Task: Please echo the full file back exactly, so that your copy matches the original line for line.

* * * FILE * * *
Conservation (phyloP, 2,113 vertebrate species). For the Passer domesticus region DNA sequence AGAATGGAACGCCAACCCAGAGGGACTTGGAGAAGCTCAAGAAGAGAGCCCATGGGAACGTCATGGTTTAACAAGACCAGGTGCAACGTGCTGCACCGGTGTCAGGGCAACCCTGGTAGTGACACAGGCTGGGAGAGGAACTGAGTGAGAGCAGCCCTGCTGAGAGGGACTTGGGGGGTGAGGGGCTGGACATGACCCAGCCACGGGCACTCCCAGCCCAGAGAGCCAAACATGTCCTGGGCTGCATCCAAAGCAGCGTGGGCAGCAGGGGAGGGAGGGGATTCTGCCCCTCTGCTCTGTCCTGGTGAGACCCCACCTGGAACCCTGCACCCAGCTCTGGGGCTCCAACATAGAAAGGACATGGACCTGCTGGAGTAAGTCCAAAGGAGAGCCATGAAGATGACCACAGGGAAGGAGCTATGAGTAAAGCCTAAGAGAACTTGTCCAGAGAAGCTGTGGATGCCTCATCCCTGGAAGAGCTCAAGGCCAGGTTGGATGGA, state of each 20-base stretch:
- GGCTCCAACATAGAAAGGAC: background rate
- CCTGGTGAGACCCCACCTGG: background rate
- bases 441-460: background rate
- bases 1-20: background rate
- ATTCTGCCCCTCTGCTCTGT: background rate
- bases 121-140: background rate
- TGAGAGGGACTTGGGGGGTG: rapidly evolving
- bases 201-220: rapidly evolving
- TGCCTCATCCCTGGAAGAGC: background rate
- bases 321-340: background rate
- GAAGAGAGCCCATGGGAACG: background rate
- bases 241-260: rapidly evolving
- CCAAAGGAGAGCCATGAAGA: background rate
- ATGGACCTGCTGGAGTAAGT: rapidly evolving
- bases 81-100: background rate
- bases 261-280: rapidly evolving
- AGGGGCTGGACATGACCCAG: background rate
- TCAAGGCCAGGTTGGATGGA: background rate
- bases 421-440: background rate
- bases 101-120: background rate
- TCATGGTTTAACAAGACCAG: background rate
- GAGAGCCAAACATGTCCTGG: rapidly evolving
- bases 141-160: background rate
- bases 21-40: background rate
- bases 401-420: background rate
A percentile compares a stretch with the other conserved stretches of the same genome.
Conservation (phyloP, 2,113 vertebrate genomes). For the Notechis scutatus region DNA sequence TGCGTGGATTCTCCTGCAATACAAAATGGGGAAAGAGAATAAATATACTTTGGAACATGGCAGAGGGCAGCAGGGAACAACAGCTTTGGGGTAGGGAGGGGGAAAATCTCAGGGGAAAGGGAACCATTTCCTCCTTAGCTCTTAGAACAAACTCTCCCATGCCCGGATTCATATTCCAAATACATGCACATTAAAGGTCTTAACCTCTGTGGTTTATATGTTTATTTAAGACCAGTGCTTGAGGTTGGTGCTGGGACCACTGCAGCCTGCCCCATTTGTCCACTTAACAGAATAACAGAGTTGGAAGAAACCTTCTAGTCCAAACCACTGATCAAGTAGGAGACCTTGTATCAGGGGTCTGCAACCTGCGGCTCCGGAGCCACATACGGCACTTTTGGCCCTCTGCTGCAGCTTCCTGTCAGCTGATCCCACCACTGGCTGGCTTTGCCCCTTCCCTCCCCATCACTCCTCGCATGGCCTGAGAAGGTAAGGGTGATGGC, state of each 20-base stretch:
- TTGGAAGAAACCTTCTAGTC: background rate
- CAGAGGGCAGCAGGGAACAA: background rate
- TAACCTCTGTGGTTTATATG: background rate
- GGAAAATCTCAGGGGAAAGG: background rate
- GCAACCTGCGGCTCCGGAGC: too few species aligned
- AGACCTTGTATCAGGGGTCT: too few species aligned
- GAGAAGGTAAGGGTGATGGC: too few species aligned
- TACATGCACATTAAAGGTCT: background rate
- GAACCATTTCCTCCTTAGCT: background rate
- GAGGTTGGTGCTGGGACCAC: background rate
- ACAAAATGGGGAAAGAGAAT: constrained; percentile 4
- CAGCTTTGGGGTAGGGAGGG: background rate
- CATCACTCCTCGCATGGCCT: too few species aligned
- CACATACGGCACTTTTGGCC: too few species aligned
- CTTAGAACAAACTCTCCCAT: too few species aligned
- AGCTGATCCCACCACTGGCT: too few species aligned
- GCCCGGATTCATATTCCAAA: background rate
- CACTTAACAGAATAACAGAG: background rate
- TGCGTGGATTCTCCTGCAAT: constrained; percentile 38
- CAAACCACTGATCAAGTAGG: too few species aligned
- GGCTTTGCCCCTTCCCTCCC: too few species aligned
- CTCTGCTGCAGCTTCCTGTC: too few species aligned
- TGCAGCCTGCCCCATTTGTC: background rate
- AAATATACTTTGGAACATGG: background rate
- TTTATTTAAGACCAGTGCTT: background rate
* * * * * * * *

Conservation (phyloP, 2,113 vertebrate species). For the Passer domesticus region DNA sequence AGAATGGAACGCCAACCCAGAGGGACTTGGAGAAGCTCAAGAAGAGAGCCCATGGGAACGTCATGGTTTAACAAGACCAGGTGCAACGTGCTGCACCGGTGTCAGGGCAACCCTGGTAGTGACACAGGCTGGGAGAGGAACTGAGTGAGAGCAGCCCTGCTGAGAGGGACTTGGGGGGTGAGGGGCTGGACATGACCCAGCCACGGGCACTCCCAGCCCAGAGAGCCAAACATGTCCTGGGCTGCATCCAAAGCAGCGTGGGCAGCAGGGGAGGGAGGGGATTCTGCCCCTCTGCTCTGTCCTGGTGAGACCCCACCTGGAACCCTGCACCCAGCTCTGGGGCTCCAACATAGAAAGGACATGGACCTGCTGGAGTAAGTCCAAAGGAGAGCCATGAAGATGACCACAGGGAAGGAGCTATGAGTAAAGCCTAAGAGAACTTGTCCAGAGAAGCTGTGGATGCCTCATCCCTGGAAGAGCTCAAGGCCAGGTTGGATGGA, state of each 20-base stretch:
- GGCTCCAACATAGAAAGGAC: background rate
- CCTGGTGAGACCCCACCTGG: background rate
- bases 441-460: background rate
- bases 1-20: background rate
- ATTCTGCCCCTCTGCTCTGT: background rate
- bases 121-140: background rate
- TGAGAGGGACTTGGGGGGTG: rapidly evolving
- bases 201-220: rapidly evolving
- TGCCTCATCCCTGGAAGAGC: background rate
- bases 321-340: background rate
- GAAGAGAGCCCATGGGAACG: background rate
- bases 241-260: rapidly evolving
- CCAAAGGAGAGCCATGAAGA: background rate
- ATGGACCTGCTGGAGTAAGT: rapidly evolving
- bases 81-100: background rate
- bases 261-280: rapidly evolving
- AGGGGCTGGACATGACCCAG: background rate
- TCAAGGCCAGGTTGGATGGA: background rate
- bases 421-440: background rate
- bases 101-120: background rate
- TCATGGTTTAACAAGACCAG: background rate
- GAGAGCCAAACATGTCCTGG: rapidly evolving
- bases 141-160: background rate
- bases 21-40: background rate
- bases 401-420: background rate
A percentile compares a stretch with the other conserved stretches of the same genome.
Conservation (phyloP, 2,113 vertebrate genomes). For the Notechis scutatus region DNA sequence TGCGTGGATTCTCCTGCAATACAAAATGGGGAAAGAGAATAAATATACTTTGGAACATGGCAGAGGGCAGCAGGGAACAACAGCTTTGGGGTAGGGAGGGGGAAAATCTCAGGGGAAAGGGAACCATTTCCTCCTTAGCTCTTAGAACAAACTCTCCCATGCCCGGATTCATATTCCAAATACATGCACATTAAAGGTCTTAACCTCTGTGGTTTATATGTTTATTTAAGACCAGTGCTTGAGGTTGGTGCTGGGACCACTGCAGCCTGCCCCATTTGTCCACTTAACAGAATAACAGAGTTGGAAGAAACCTTCTAGTCCAAACCACTGATCAAGTAGGAGACCTTGTATCAGGGGTCTGCAACCTGCGGCTCCGGAGCCACATACGGCACTTTTGGCCCTCTGCTGCAGCTTCCTGTCAGCTGATCCCACCACTGGCTGGCTTTGCCCCTTCCCTCCCCATCACTCCTCGCATGGCCTGAGAAGGTAAGGGTGATGGC, state of each 20-base stretch:
- TTGGAAGAAACCTTCTAGTC: background rate
- CAGAGGGCAGCAGGGAACAA: background rate
- TAACCTCTGTGGTTTATATG: background rate
- GGAAAATCTCAGGGGAAAGG: background rate
- GCAACCTGCGGCTCCGGAGC: too few species aligned
- AGACCTTGTATCAGGGGTCT: too few species aligned
- GAGAAGGTAAGGGTGATGGC: too few species aligned
- TACATGCACATTAAAGGTCT: background rate
- GAACCATTTCCTCCTTAGCT: background rate
- GAGGTTGGTGCTGGGACCAC: background rate
- ACAAAATGGGGAAAGAGAAT: constrained; percentile 4
- CAGCTTTGGGGTAGGGAGGG: background rate
- CATCACTCCTCGCATGGCCT: too few species aligned
- CACATACGGCACTTTTGGCC: too few species aligned
- CTTAGAACAAACTCTCCCAT: too few species aligned
- AGCTGATCCCACCACTGGCT: too few species aligned
- GCCCGGATTCATATTCCAAA: background rate
- CACTTAACAGAATAACAGAG: background rate
- TGCGTGGATTCTCCTGCAAT: constrained; percentile 38
- CAAACCACTGATCAAGTAGG: too few species aligned
- GGCTTTGCCCCTTCCCTCCC: too few species aligned
- CTCTGCTGCAGCTTCCTGTC: too few species aligned
- TGCAGCCTGCCCCATTTGTC: background rate
- AAATATACTTTGGAACATGG: background rate
- TTTATTTAAGACCAGTGCTT: background rate